I married a Brit and he never lets me forget it. One of his ways is by waxing nostalgic for the Sunday dinners of his youth. Said dinners involved chowing down, mid-afternoon, on a roast. It was usually a leg of lamb, commonly referred to as a “joint,” accompanied by — at minimum — roast potatoes, some kind of brassica, puddles of gravy, and mint sauce.
Early in our union, I rebelled from this monotony and predictability, preferring variety and adventure on my table. My willingness to recreate English Sunday dinner only very occasionally, and usually not on a Sunday afternoon, probably intensified my honey’s longings. So when we heard that the Dog and Duck in Sunnyside offers a Sunday roast dinner, it seemed like the perfect way to satisfy his cravings.
The Dog and Duck is a gastropub that’s been around since 2011. The setting is classic, well-worn wood. There’s an appealing selection of craft brews — on tap and in bottles — plus some interesting specialty cocktails, and a small but decent wine list. The menu is more or less recognizable pub fare enhanced with creativity and an occasional Irish lilt. Clearly a reliable place to imbibe and snack, but we were there with one objective — the Sunday Roast.
Dog and Duck’s prix fixe Sunday Dinner menu delivers great value at $28 for three courses — appetizer, entrée plus sides, and dessert — all in. The starters are all equally worthy choices. The generous personal crock of duck liver pate was a decadently creamy spread with just a hint of sweetness. It came with slabs of crusty bread and a tri-partite tray of bacon, pickles and caramelized onion. The chicken corn and cashew vol-au-vent was a deliciously updated throwback to a 1950s ladies’ lunch dish, with the cashews reminding you which century we’re in. The winter salad and cauliflower soup were everything you would want and expect from those dishes.
Now here’s where things get dicey. All of the mains came with outstanding, even memorable, sides. The problem was that in all cases, the centerpiece meats did not live up to their companions. The leg of lamb — which came with perfectly nice roast potatoes and minty peas — was full of gristle. The marvelous colcannon that came with the pork entrée tasted like the filling for the world’s greatest broccoli knish, and the red cabbage played nicely off its partner. But the rolled pork stuffed with spinach was overcooked and dry.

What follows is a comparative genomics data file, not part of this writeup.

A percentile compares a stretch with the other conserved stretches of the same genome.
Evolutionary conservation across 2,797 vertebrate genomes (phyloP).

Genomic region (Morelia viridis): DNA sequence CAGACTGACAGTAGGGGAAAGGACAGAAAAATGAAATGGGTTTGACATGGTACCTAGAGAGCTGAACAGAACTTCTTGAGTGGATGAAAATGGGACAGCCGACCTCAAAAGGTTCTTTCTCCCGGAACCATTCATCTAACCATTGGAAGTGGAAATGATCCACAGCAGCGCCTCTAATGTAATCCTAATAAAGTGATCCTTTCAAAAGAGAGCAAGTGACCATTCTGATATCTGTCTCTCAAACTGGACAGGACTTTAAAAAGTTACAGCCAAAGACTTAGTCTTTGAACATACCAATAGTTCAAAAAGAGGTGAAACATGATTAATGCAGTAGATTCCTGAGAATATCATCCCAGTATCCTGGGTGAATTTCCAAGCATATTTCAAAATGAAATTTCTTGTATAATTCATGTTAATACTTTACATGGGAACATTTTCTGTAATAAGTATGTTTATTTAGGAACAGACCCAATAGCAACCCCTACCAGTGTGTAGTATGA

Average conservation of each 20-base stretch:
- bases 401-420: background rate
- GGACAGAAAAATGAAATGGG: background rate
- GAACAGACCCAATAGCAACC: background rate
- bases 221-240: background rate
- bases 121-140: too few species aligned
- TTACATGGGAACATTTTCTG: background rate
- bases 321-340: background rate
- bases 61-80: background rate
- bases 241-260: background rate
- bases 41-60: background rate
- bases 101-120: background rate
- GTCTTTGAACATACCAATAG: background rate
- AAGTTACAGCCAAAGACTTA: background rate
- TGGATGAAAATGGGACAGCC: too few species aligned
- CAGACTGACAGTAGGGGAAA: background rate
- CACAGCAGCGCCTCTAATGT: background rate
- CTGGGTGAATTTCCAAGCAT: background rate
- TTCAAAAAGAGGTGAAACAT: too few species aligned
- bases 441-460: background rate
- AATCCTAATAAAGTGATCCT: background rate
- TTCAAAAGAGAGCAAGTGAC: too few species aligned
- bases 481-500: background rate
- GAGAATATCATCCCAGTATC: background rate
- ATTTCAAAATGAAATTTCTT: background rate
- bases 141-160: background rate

The roast beef, came with a decent rendition of that most iconic of English sides, Yorkshire pudding, as well as roast potatoes and an exceptionally sweet carrot and parsnip puree. The sides were yummy, but the beef, in keeping with the emerging theme, was overdone and juiceless.
The one entrée we sampled that was not on the prix fixe menu was bangers and mash. These were tasty, juicy sausages, on a bed of herby mash, overlaid with lashings of excellent gravy and topped with a mound of crisply fried onions. It’s transporting for anyone with a taste for Anglo-Irish culinary traditions.
There were only two desserts to choose from on the Sunday Dinner menu — tiramisu or bread pudding — but they both knocked it out of the park.
The Bottom Line
There is obvious talent in the kitchen. I wouldn’t hesitate to come back and work my way through the regular menu of pub-ish fare. But for some reason, they didn’t seem to be able to turn out a roast that lived up to the quality of the rest of the cooking.
Suzanne Parker is the TimesLedger’s restaurant critic and author of “Eating Like Queens: A Guide to Ethnic Dining in America’s Melting Pot, Queens, N.Y.” She can be reached by e-mail at qnsfo
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